Knowledge for a sustainable world

Enhancing Striga resistance and tolerance in sorghum by improved host nutrition

Striga causes devasting losses to sorghum production in sub-Saharan Africa. The wide range of control options available are not durably effective and easily adaptable to the farming systems of smallholder farmers. Immaculate aims to enhance Striga tolerance and resistance in sorghum against Striga by tailored plant nutrition. Also, she is focussing on the best affective and cost-effective delivery technique of the nutrients for smallholder farming systems in sub-Saharan Africa.

Primary Supervisor: Jonne Rodenburg
Secondary Supervisor(s): Lucie Buchi, Stephan Haefele (External)

She has a one year taught postgraduate degree in Molecular Plant science from the University of Bath (UK) and a two years’ research postgraduate degree in Biotechnology from Kenyatta University (Kenya). Her bachelor’s degree specialised in Molecular and Cellular Biology at Kenyatta University (Kenya). She has strong knowledge and experience in plant science, genetics and molecular biology techniques.  Her research focus is on understanding plant pathogenesis, development and enhancement of resistance in cereals by plant nutrition.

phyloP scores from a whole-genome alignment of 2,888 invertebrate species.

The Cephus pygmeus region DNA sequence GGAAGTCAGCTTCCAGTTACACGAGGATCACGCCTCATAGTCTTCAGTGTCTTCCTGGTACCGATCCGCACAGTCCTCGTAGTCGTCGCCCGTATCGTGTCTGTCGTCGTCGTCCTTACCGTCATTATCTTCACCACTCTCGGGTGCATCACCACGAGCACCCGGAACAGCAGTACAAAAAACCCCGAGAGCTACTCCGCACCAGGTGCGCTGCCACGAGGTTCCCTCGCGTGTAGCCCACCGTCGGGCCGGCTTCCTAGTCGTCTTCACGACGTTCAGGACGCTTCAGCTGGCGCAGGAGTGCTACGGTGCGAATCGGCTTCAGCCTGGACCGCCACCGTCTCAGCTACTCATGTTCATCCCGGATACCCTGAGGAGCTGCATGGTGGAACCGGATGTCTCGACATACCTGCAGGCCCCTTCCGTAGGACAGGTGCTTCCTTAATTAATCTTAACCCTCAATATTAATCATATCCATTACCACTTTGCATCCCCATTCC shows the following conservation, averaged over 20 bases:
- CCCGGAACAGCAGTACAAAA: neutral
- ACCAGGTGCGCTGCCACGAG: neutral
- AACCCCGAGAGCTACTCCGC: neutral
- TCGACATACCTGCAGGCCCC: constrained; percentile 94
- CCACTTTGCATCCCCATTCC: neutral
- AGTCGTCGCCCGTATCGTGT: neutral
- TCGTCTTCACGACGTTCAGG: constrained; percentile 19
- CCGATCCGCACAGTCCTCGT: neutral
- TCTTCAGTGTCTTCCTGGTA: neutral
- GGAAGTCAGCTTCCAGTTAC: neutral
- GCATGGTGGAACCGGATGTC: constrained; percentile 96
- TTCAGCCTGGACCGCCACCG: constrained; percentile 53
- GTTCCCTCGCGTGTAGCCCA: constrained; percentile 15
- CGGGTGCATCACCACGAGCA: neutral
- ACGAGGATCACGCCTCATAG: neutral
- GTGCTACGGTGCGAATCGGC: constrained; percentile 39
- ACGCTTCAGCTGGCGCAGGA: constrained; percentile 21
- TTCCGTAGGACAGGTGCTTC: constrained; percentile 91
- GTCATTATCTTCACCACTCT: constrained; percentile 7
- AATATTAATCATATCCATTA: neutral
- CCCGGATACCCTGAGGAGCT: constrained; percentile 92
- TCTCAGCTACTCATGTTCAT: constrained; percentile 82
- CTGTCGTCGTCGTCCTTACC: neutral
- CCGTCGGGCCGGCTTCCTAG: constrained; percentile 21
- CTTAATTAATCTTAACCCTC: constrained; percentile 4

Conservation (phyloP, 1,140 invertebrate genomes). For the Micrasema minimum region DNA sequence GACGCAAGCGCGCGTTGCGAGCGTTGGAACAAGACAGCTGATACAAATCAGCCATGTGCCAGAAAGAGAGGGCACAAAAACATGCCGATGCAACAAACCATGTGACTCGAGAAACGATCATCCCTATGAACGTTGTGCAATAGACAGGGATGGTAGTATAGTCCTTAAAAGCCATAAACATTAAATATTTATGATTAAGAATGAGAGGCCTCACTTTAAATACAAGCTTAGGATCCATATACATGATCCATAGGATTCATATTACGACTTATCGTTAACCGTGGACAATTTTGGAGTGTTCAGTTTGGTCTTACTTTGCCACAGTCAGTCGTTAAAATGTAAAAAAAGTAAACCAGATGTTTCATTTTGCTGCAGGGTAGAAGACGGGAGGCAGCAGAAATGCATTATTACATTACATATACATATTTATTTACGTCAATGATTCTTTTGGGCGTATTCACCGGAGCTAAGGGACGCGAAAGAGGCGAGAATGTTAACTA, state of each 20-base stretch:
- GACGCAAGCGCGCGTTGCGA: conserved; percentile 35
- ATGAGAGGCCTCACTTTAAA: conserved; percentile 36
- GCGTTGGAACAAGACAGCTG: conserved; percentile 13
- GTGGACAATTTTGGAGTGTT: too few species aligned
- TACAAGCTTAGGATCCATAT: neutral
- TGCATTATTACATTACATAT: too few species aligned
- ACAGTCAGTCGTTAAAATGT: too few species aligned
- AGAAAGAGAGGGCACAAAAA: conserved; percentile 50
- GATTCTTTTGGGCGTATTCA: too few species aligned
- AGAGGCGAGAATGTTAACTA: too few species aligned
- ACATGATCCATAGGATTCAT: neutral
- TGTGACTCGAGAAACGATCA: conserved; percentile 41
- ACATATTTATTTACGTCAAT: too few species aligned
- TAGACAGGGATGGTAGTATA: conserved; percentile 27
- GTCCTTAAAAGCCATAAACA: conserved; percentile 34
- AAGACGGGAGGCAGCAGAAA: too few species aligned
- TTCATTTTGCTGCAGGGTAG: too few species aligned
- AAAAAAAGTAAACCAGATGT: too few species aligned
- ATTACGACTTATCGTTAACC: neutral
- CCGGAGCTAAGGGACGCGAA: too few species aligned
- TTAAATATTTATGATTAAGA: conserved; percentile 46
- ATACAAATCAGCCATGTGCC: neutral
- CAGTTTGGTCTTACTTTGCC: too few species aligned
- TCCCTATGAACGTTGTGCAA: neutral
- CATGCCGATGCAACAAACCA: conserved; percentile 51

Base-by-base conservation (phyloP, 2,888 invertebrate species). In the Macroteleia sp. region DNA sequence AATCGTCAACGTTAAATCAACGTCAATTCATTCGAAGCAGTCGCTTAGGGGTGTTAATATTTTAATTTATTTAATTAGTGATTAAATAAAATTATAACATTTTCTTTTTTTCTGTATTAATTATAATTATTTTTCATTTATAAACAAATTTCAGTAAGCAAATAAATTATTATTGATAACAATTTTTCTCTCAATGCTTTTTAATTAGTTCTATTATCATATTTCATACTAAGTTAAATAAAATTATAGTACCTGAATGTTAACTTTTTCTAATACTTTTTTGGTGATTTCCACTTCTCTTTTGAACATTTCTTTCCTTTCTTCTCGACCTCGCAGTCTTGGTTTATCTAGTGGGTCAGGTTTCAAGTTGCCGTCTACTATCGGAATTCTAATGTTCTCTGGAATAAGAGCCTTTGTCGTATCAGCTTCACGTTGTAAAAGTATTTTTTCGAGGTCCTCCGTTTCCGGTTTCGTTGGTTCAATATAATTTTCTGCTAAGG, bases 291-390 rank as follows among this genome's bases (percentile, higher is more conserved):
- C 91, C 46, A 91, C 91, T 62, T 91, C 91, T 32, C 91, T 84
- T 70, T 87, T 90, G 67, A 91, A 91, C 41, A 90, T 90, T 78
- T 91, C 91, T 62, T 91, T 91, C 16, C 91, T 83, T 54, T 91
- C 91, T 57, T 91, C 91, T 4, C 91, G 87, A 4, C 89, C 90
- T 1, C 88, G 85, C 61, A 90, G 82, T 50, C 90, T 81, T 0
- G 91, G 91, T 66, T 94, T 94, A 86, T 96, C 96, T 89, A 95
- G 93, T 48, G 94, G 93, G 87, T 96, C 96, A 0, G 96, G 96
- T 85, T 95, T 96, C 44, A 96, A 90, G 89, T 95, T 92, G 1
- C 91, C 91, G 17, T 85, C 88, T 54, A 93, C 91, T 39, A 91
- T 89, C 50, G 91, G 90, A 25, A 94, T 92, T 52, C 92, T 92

• Mwangangi IM, Büchi L, Haefele SM, Bastiaans L, Runo S, Rodenburg J. 2021. Combining host plant defence with targeted nutrition: key to durable control of hemiparasitic Striga in cereals in sub-Saharan Africa? New Phytologist; DOI: 10.1111/nph.17271
  • Mwangangi, Immaculate., Kiilu Muli, Joshua., & Neondo, Johnstone. (2019). Plant Hybridization as an Alternative Technique in Plant Breeding Improvement. Asian Journal of Research in Crop Science4(1), 1-11. (
  • 2018 ‘Commonwealth Scholarship Award’ by Commonwealth Scholarship Commission, UK
  • 2015 ‘Postgraduate regional scholarship award’ by Regional Universities Forum for Capacity Building in Agriculture, (RUFORUM-Africa)
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